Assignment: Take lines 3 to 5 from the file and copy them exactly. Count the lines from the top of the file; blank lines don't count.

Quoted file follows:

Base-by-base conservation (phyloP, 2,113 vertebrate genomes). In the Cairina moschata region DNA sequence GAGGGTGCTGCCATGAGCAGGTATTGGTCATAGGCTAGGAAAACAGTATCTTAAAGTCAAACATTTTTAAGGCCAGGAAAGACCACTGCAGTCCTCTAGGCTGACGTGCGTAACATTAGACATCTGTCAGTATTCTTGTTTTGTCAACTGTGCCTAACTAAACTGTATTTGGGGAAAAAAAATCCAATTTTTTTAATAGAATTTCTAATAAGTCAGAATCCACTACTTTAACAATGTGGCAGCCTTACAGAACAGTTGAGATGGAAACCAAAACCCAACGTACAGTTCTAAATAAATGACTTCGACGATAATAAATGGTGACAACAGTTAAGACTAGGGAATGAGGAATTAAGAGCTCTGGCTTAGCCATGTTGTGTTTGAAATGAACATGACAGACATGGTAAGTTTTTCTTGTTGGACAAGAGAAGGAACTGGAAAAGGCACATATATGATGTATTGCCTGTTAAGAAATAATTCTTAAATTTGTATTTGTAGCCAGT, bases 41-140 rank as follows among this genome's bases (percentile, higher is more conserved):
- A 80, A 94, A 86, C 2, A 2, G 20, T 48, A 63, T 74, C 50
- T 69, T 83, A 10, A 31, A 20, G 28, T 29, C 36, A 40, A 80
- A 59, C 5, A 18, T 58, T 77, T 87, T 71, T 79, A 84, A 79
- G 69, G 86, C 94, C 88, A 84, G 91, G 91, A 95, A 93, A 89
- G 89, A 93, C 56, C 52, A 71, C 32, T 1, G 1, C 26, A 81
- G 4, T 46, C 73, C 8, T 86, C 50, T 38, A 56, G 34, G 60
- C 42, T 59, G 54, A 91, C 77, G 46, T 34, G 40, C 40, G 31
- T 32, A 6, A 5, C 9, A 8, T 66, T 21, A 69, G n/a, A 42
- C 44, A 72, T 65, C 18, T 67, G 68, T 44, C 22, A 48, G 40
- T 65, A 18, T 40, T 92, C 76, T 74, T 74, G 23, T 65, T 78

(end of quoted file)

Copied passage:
- T 69, T 83, A 10, A 31, A 20, G 28, T 29, C 36, A 40, A 80
- A 59, C 5, A 18, T 58, T 77, T 87, T 71, T 79, A 84, A 79
- G 69, G 86, C 94, C 88, A 84, G 91, G 91, A 95, A 93, A 89